The Norwegian Association of Researchers described the proposal as “rushed” and argued that a thorough investigation into the consequences of the fees was lacking, particularly given the fact that experience from other countries suggests that a large number of international students will be deterred by the new plan.
“And in addition to this, neither the level of tuition fees, the costs of administering the fees and the impact upon international recruitment or international collaboration are sufficiently covered … The Norwegian Association of Researchers regrets that the government is planning to introduce tuition fees from autumn 2023 and is of the opinion that this decision is taken on a weak foundation and is threatening core values in Norwegian higher education,” the association wrote.
An end to the free education principle – for everyone
The National Union of Students in Norway (NSO) said because free higher education was a fundamental principle in Norwegian higher education, the introduction of tuition fees for one group would end the free education principle.
“Talents and knowledge and not your wallet should decide who shall have the right to higher education in Norway … When the door for introducing tuition fees is opened, the NSO fears that it will only be a question of time before other student groups are told to pay tuition fees,” the NSO wrote.
The NSO also criticised the way the ministry based the proposal solely on calculations of the income higher education institutions could make through the introduction of fees. “We see that our neighbouring countries have had to use considerable funding on administration and marketing and grant arrangements,” said the NSO submission.
Chair of the Board of Universities Norway, Professor Sunniva Whittaker, told University World News the introduction of fees from third country students was a “breach” of the government’s promises on its own political platform.
“This decision is of particular concern when it comes to Norwegian cooperation with the Global South. It has created significant uncertainties for applicants who are considering studying in Norway.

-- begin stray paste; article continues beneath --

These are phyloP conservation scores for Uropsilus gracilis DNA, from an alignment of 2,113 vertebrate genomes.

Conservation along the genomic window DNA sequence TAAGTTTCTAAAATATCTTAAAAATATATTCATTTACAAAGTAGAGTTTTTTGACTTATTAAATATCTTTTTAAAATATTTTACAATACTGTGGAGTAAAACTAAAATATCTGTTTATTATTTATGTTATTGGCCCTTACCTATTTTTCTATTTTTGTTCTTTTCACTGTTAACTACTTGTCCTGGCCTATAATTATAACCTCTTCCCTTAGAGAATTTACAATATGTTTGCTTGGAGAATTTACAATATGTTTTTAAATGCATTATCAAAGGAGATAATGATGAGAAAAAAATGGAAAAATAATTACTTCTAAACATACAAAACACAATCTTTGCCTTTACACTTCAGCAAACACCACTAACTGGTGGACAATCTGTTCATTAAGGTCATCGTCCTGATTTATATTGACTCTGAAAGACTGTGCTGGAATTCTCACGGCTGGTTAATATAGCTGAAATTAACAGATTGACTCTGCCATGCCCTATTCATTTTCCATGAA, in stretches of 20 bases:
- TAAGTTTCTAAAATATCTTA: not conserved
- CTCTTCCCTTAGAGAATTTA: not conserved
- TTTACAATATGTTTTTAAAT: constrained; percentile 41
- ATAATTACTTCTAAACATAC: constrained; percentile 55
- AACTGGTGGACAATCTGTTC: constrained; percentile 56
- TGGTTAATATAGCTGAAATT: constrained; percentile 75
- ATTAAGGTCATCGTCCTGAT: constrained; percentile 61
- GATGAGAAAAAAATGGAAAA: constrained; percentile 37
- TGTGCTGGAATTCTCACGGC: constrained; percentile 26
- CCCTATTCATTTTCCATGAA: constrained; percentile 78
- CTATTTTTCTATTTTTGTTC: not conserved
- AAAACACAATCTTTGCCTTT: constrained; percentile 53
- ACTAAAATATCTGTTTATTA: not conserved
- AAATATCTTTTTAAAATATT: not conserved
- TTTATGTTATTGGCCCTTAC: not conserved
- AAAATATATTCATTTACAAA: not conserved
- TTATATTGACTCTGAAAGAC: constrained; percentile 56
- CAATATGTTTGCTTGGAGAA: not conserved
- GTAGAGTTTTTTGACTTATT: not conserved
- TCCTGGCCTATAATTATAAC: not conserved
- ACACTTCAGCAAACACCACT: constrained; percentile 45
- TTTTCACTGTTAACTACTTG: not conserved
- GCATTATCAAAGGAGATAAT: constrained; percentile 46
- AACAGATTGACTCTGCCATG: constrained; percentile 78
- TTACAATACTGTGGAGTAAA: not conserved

“The international students are an important contribution to the diversity of Norwegian academia. They provide new perspectives and increase the quality of education. Fewer international students could also result in several masters programmes that are highly relevant to Norwegian society being discontinued,” she said.
Lack of professionalism
Via Facebook, Professor Curt Rice, rector at the Norwegian University of Life Sciences (NMBU), said his position on the issue was “well-known and completely in line with the rest of the higher ed[ucation] sector”.
However, putting that aside, he said the implementation process needed to be carried out in a much more professional way than it has been thus far.
“The ministry is putting us in a position where we’ll admit foreign students in February and confirm to them that there will be tuition fees, but we won’t be able to say how much they will be.
“The cuts that the government has made will in no way be recoverable by tuition. At this point, the practical side – leaving the principles aside – is just not at an appropriate level of professionality.”
President of the Norwegian Association of Researchers Guro Lind told University World News the introduction of fees would make it impossible for students from poor countries to study in Norway.
“That students from poorer countries have been able to study in Norway without having to pay tuition fees has contributed to essential competence in countries in the South, but also to new perspectives and impulses in Norwegian higher education. Now it will in practice be impossible for most students from poorer countries to study in Norway.
“The introduction of tuition fees is serious in itself. But the budget proposal also has three other significant cuts to international research and higher education. The total picture is of a government unable to see the importance of international collaboration,” Lind said.
“It is incomprehensible to understand and very disappointing that a majority in parliament, with the Labour Party, the Centre Party and the Socialist Left Party in front, is voting to remove the principle of free rights to education for all. This is a historical defeat for Norwegian educational policy,” Maika Marie Godal Dam, the president of NSO, said.